The Fourth of July is a perfect all-American holiday celebrating Land of the Free. The stars and stripes at the beginning of parades are followed by bands playing patriotic songs as helicopters fly overhead. All this activity in celebration of signing the Declaration of Independence, which ultimately lead to the creation of the United States and the adoption of the Bill of Rights with its ensuing freedoms.
I didn't seriously think about what America's freedoms meant until I was in college. I was standing with a friend from Afghanistan waiting for a movie to begin on campus. We were surrounded by posters of candidates running for student government. I asked him if he was going to vote in the election. He said, "I've never voted for anything in my life." I remember that statement because I had been voting since I was old enough to raise my hand. I specifically recall voting for class officers in fifth grade as an exercise in the democratic process. The freedom to vote is an awesome privilege.
I was in Europe when I seriously considered freedom again. Germany was still a divided nation. At the time, civilians were not to go within a kilometer of the East/West German border, but a group of us received permission to go to the actual border. We went to the edge of a beautiful, green forest. There were no fences, wires, or other barriers. Only a post with a medallion marked the division. That is, until we looked past the post. A gray concrete tower stood several yards away. Our guide said we were probably being filmed by the armed guards at the time, and if we decided we wanted to take the medallion from the post as a souvenir we could legally be shot, because the post was on East German soil. The tower was intimidating, but it was the totally bare soil several yards wide beneath the tower that awed me. It was a mine field designed to keep its citizens inside. Intellectually, I knew about the border and the politics that created it, but seeing that mine field for myself made me reevaluate my freedom and those who are not free.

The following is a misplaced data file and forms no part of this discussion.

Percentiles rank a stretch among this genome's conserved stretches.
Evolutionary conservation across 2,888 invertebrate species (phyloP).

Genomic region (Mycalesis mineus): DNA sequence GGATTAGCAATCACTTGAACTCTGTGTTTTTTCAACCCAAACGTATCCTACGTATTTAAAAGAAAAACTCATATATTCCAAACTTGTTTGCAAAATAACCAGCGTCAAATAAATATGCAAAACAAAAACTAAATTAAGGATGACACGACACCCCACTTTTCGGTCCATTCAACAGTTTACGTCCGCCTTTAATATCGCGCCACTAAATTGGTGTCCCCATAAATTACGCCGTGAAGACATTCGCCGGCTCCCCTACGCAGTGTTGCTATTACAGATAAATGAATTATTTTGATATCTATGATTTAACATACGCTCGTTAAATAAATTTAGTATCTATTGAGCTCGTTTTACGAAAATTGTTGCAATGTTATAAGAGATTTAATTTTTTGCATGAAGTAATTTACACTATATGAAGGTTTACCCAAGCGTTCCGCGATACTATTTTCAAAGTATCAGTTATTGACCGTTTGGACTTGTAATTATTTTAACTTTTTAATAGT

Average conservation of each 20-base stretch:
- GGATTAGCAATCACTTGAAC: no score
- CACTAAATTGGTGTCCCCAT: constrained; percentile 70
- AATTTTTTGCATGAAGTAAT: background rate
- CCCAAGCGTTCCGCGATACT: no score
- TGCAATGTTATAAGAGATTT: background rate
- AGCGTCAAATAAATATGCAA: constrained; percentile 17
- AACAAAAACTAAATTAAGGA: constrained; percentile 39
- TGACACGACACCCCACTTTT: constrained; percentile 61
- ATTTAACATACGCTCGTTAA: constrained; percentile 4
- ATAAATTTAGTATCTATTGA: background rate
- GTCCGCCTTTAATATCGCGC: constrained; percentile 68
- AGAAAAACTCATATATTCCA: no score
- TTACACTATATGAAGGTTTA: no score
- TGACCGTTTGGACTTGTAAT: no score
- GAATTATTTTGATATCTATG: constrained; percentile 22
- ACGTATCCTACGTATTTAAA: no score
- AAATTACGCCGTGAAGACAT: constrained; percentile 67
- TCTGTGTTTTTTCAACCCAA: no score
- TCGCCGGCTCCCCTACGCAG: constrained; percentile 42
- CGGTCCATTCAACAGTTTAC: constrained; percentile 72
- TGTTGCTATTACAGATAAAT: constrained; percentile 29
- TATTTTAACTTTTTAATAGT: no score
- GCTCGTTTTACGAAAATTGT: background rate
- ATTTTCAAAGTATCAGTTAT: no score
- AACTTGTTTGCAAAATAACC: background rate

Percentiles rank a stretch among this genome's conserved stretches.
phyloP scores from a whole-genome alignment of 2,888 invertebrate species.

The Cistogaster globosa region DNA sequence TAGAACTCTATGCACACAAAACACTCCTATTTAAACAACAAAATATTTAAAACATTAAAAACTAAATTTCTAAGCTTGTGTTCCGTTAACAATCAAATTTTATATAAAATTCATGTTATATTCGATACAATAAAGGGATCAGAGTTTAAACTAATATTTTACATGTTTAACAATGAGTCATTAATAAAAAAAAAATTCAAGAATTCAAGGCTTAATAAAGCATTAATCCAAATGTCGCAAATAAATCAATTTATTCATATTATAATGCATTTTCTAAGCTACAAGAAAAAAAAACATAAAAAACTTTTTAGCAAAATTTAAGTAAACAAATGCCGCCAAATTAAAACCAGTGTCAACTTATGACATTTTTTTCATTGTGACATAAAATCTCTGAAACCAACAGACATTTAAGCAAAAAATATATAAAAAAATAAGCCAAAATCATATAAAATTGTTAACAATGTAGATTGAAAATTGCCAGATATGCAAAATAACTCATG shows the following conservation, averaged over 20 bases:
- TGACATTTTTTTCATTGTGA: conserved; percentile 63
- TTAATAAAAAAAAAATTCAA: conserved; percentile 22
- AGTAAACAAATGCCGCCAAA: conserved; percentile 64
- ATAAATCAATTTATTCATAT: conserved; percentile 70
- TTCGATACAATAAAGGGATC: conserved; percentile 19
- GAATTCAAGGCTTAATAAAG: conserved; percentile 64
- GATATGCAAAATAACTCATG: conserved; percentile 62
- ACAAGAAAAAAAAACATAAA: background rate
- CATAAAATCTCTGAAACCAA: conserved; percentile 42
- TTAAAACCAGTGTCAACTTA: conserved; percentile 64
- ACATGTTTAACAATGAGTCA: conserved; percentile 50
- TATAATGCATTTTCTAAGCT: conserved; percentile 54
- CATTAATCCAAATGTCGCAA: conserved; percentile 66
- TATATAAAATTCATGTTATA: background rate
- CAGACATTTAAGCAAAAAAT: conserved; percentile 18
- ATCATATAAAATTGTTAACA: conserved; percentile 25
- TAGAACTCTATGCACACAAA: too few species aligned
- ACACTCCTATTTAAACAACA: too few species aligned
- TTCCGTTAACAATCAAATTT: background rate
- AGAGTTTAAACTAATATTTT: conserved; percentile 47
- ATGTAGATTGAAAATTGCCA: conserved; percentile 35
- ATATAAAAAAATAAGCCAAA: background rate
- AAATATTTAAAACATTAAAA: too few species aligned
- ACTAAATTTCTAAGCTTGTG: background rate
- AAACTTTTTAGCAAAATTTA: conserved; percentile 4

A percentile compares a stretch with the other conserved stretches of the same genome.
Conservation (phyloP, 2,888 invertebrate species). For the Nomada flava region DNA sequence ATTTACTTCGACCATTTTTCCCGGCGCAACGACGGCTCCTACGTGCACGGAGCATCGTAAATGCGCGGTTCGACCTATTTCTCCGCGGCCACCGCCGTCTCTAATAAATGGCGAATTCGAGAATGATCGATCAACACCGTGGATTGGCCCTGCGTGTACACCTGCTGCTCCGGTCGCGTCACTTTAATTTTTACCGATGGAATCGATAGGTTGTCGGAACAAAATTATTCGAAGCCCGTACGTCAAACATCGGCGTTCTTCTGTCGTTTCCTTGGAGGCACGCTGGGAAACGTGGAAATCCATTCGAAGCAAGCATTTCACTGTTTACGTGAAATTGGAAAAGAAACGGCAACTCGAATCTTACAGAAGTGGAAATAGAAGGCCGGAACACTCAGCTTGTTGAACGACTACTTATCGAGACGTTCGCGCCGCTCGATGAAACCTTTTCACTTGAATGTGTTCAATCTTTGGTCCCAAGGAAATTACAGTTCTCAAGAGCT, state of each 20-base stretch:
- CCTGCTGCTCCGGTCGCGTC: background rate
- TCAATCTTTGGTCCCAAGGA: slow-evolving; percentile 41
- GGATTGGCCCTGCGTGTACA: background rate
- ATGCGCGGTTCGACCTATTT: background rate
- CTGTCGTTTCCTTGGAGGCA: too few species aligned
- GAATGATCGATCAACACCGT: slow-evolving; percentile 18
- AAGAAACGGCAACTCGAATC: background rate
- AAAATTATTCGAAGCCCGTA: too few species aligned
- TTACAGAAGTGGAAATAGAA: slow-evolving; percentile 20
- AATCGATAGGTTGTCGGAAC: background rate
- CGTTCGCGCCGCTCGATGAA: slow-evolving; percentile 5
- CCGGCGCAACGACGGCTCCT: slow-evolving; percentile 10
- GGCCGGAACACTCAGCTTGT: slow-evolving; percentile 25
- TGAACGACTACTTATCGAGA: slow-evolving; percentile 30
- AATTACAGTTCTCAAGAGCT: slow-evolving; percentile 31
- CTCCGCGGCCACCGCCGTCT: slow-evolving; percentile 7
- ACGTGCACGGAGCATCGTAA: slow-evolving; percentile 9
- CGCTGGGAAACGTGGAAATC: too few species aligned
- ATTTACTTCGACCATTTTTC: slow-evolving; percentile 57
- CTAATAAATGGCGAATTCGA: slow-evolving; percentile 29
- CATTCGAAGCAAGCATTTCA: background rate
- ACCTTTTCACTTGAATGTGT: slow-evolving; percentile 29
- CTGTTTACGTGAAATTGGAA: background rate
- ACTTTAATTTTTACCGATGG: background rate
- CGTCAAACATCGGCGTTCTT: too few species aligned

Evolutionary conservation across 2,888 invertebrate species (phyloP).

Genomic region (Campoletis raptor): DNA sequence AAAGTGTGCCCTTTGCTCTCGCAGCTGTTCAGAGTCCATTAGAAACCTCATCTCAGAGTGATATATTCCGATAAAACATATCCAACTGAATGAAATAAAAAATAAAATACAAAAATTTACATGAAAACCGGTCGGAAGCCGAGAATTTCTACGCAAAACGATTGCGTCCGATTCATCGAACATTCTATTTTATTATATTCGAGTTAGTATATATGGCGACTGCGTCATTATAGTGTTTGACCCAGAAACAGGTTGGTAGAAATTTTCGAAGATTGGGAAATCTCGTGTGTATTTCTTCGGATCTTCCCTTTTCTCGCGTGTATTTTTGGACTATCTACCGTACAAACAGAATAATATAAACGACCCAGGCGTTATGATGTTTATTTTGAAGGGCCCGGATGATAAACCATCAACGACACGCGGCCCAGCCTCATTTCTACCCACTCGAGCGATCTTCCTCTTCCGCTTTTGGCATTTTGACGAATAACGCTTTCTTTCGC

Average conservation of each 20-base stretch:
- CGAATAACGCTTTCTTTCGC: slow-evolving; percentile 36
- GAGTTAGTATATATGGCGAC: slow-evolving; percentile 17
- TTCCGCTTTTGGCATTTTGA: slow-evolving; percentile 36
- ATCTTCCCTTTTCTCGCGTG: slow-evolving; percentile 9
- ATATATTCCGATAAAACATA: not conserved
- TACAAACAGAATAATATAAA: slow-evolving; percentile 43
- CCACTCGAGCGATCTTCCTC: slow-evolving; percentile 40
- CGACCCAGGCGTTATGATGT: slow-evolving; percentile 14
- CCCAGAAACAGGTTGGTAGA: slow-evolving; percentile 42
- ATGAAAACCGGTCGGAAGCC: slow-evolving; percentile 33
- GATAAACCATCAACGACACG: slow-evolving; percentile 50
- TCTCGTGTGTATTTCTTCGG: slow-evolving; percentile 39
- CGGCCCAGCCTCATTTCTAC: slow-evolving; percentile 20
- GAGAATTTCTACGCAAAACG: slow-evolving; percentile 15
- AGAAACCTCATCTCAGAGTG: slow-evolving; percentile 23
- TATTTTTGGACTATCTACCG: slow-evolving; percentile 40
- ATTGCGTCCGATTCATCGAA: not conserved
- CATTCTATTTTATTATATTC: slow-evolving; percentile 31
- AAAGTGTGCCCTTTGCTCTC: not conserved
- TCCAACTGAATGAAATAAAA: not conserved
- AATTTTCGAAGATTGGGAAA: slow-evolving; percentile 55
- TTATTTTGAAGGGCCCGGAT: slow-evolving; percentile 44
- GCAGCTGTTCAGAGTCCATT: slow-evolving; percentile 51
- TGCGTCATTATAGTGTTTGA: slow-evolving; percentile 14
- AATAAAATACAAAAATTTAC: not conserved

The library has numerous books written by and about people overcoming tremendous hardships to find freedom. Slavomir Rawicz tells of escaping from a Siberian Gulag, across the Gobi Desert and Himalayas to British India in "The Long Walk." In "Tears of the Desert," Halima Bashir chronicles her survival of the genocide in Darfur. "Elizabeth and Hazel" by David Margolick documents two women on opposite sides of the civil rights movement in the United States.
As you enjoy the festivities that the Fourth has to offer, I hope you'll reflect on the nature of freedom. It's a great thing to celebrate.